TRIBUTES have been paid to the 'unsung heroes' who have all played a crucial role in helping Hereford to be awarded the 'Purple Flag' for its nighttime economy.

Similar to the 'Blue Flag' for beaches, areas with the award are recognised for providing a vibrant and diverse mix of dining, entertainment and culture while promoting the safety and wellbeing of visitors and local residents.

The achievement, those involved with the project believe, is the result of much hard work which often goes on behind the scenes – including door and bar staff, street sweepers, Street Pastor volunteers and Hereford BID staff.

Mayor of Hereford, Councillor Sharon Michael, said: "We have something very special going on in Hereford’s night time economy.

"So many people work so hard to make Hereford a great place to have a good night out."

John Jones, chairman of Hereford’s Business Improvement District (BID), said the achievement puts Hereford alongside around 70 other cities with Purple Flag status and is another indication the city is headed in the right direction.

Purple Flag accredited areas have all reported a consistent increase in footfall and a decrease in crime within the evening and nighttime economy.

Councillor Harlow, cabinet member for economy and corporate services, said: "This is a great endorsement for Hereford, for our vibrant, yet safe nightlife. It is a great example of local partners coming together to achieve this award and also champions the ‘unsung’ heroes of our city’s night time economy, who are always there looking out for our residents and visitors, keeping them safe whilst they enjoy our city.”

Some of those unsung heroes are found in Mark Richards-Buadromo's customer services team at the Old Market who work hard to make people feel 'welcome and safe'.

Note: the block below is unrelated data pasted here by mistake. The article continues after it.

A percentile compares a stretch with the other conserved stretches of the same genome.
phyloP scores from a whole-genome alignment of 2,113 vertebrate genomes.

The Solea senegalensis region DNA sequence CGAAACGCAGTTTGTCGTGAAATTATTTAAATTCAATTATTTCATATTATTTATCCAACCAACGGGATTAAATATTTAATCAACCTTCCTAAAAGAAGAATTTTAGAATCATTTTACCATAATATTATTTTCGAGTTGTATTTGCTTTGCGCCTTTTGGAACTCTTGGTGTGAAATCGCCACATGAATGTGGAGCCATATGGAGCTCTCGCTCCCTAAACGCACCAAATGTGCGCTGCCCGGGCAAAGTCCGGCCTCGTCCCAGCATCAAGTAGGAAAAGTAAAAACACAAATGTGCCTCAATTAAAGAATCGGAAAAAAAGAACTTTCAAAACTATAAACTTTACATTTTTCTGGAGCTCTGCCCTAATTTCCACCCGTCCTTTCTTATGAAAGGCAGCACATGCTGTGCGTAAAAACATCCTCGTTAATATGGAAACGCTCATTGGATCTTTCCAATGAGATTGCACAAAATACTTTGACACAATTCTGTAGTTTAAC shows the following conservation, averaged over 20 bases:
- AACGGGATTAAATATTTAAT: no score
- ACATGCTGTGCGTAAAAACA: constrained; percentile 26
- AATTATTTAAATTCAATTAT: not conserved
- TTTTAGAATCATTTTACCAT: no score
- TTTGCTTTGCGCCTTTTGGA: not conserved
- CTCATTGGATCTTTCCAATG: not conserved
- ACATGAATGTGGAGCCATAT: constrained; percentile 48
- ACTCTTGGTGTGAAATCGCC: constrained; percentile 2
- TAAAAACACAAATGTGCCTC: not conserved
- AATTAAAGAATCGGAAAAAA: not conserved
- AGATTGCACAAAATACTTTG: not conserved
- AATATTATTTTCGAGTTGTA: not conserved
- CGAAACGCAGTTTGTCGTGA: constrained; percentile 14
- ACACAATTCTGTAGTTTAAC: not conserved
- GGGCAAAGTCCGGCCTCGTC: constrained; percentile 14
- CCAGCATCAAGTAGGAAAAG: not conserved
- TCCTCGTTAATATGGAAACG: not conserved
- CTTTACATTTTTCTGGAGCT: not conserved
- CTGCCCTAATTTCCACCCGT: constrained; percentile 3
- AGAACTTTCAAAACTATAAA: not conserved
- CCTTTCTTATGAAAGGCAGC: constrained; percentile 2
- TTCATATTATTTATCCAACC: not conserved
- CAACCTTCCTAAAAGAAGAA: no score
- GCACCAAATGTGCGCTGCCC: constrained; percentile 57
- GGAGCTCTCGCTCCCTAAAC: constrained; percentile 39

Meanwhile, doorman Andy Welch, chairman of Hereford Against Night Time Disorder, said the role of door staff has changed from what it once was, with teams playing a 'vital role' working with the Street Pastors to ensure people get home safe.

CCTV commissioning officer, Debbie Stringer, said her team are secreted away in a room watching a bank of 40 screens through the early hours – not the easiest task. But on many occasions they are the first to spot vulnerable people and make sure they are cared for.

Meanwhile, Steve Sully, from the Street Pastors team, said: "So many of our volunteers are parents themselves – anxious to make sure young people have a good time and to make sure care is on hand when it is needed. The Sixth Form’s Lean on Me volunteers have made a big difference keeping people, who become vulnerable, safe.”

Dan Guerche, OPCC Ambassador, added: "The Purple flag assessors recognised the exceptional way that everyone in Hereford works together. This has not happened by accident.

"It’s the outcome of years of hard work between businesses, bar staff, door staff, the small army of volunteers in the Baptist Church, Street Pastors and Lean on Me – all of which I know are very much supported by our PCC John Campion."